BAMAKO (Reuters) - The party of Mali’s new president, together with its political allies, won the majority of seats in parliamentary elections, according to provisional results released by the government late on Tuesday.
The vote was intended to complete the West African country’s transition back to democracy after soldiers staged a coup in the southern capital Bamako last year, creating a void that allowed Islamists to seize the country’s north.
France launched an intervention in January to drive the al Qaeda-linked fighters from northern towns, clearing the way for a presidential election won by Ibrahim Boubacar Keita.
Completion of the parliamentary vote - the final step to restoring civilian rule - should unlock $3.25 billion pledged by donors to rebuild the impoverished country and develop the lawless desert north.
Results by constituency were announced on state television by Minister of Territorial Administration Moussa Sinko Coulibaly but will still need to be ratified by Mali’s constitutional court.
Keita’s RPM party finished first after the second of the elections’ two legs, securing 61 of a total of 147 seats in parliament, according to Mahamadou Camara, Keita’s chief of staff.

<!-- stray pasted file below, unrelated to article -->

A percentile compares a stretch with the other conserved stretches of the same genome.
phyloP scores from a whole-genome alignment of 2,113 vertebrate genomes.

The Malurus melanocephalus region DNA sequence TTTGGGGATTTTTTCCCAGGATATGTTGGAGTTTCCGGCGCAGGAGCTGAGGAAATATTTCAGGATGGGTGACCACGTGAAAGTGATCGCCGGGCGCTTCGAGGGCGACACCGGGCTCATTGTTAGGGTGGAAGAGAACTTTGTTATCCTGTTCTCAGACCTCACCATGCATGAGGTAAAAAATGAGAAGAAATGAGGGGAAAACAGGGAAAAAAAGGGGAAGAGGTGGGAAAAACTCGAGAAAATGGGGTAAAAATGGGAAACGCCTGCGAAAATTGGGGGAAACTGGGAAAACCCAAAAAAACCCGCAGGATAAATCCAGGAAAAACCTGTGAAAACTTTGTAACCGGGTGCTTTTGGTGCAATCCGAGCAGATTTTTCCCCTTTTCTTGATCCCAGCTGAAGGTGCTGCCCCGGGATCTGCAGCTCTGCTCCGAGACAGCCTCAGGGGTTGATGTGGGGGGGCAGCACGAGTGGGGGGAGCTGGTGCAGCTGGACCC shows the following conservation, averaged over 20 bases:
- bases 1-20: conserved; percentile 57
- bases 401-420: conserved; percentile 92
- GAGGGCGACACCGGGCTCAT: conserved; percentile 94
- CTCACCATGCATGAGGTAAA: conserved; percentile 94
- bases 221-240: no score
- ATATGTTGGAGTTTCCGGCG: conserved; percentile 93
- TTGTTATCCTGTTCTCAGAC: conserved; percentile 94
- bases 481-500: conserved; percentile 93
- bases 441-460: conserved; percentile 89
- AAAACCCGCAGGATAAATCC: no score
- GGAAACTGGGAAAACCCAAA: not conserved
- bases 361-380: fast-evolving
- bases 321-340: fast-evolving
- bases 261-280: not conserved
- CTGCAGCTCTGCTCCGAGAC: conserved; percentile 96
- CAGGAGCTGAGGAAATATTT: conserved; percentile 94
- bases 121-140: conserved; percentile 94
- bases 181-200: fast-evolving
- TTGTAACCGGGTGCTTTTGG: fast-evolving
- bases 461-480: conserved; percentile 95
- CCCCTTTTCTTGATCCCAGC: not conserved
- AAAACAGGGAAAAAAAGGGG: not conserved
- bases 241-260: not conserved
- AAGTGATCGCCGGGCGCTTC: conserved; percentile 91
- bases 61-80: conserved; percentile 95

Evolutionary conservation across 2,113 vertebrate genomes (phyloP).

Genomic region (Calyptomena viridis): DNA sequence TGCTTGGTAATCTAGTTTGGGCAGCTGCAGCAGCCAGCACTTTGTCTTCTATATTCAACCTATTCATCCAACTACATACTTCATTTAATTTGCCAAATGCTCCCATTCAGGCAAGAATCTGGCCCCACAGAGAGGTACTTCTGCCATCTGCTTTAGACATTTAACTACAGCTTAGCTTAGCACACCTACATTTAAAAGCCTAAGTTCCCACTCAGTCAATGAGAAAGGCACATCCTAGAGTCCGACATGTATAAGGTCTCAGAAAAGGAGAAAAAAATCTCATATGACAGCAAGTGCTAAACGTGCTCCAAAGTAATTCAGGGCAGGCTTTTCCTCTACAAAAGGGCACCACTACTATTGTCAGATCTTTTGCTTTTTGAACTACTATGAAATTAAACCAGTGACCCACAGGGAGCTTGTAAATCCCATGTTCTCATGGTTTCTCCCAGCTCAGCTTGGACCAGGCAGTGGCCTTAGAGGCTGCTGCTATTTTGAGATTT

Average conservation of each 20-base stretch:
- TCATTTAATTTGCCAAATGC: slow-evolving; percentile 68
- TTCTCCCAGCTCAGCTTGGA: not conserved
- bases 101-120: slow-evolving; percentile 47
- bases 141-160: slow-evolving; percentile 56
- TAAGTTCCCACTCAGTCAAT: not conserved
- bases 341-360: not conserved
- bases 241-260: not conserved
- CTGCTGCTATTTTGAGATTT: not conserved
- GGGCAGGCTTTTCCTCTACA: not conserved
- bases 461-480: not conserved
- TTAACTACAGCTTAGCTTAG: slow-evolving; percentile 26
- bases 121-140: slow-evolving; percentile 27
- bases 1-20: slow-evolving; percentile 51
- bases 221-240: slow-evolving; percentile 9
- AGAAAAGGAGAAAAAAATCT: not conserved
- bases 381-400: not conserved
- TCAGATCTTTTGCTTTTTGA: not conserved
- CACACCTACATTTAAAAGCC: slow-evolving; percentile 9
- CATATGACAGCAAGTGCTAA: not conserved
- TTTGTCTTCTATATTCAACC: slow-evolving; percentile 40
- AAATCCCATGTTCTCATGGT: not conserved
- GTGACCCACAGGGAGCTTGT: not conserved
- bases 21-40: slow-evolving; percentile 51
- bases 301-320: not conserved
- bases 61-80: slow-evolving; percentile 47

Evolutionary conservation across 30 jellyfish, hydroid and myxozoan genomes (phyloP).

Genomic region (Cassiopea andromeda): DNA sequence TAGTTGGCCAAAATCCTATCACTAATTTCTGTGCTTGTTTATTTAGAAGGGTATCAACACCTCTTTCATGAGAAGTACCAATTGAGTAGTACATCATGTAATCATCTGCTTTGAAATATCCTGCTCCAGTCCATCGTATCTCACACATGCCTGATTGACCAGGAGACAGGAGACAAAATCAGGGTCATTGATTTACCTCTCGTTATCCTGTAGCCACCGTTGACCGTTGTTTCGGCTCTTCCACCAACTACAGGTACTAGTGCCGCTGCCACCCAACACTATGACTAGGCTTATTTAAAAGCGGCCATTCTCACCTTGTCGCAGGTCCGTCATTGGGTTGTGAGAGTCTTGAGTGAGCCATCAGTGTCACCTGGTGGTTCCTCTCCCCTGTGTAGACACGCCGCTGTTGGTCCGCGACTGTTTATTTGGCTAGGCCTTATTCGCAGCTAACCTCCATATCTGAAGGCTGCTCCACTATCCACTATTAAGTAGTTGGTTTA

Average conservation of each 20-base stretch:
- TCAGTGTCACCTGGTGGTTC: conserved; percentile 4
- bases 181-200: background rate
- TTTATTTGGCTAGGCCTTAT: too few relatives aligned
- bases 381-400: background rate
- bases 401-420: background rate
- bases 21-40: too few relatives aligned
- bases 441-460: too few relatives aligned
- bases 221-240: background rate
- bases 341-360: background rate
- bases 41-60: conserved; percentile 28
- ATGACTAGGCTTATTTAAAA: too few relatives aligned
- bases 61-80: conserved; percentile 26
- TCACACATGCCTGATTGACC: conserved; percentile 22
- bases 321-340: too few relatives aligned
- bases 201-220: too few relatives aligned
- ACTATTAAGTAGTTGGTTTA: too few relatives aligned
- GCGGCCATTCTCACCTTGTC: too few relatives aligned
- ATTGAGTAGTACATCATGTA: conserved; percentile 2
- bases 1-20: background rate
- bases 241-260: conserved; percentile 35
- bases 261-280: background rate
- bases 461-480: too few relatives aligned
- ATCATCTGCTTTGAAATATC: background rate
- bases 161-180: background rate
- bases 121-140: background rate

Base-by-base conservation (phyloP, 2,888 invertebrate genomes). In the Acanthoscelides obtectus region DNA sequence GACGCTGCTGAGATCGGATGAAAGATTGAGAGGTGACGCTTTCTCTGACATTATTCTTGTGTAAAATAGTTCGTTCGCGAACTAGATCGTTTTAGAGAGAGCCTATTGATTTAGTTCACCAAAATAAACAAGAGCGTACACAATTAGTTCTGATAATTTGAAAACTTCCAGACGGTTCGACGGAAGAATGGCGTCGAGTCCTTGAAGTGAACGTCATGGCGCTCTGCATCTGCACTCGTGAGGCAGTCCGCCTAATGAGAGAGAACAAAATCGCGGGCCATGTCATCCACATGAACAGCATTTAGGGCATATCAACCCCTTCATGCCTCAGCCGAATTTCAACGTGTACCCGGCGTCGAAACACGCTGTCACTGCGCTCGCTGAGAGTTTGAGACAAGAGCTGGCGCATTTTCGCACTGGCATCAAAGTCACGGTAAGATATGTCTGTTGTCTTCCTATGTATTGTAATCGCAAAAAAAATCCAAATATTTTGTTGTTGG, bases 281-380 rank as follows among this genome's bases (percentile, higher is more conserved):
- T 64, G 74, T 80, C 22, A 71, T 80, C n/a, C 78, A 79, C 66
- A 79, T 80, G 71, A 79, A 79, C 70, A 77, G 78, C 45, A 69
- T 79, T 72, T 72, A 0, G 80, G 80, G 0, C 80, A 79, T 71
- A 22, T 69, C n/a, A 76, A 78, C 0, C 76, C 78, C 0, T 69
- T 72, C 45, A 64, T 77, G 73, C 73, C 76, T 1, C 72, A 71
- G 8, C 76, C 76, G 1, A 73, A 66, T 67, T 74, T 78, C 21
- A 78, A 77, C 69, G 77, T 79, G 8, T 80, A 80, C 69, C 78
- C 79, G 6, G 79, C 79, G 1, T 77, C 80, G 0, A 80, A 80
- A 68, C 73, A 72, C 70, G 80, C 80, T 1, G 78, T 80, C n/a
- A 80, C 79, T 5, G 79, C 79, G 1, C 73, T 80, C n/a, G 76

Adema, the RPM’s principal ally, finished second with 20 seats, according to Abdoulaye Maiga, a member of the party’s leadership, while smaller parties backing Keita also won seats.
The URD - the party of Soumaila Cisse, who lost the presidential runoff to Keita and is now positioning himself as the leading opposition figure - claimed 18 of a total of 24 seats for opposition parties.
While the November 15 second round of voting saw none of the abuses, including ballot box theft, that marred the earlier first round, turnout was low.
Coulibaly said just 37.24 percent of registered voters participated in the polls, down from 38.5 percent in the first round. A record 49 percent of Mali’s 6.8 million registered voters cast ballots in the first round of the presidential election in July.
While France’s massive military operation earlier this year pushed the Islamists out of major population centers, isolated cells have remained active and Mali has suffered a surge in Islamist violence since Keita was elected in an August runoff.
France has some 2,800 troops stationed in Mali but aims to reduce its military presence to 1,000 by February as it hands security responsibilities to the Malian army and the U.N. force. The U.N. mission, launched in July, is still at roughly half its 12,600-man planned strength.
Writing by Joe Bavier; editing by Patrick Graham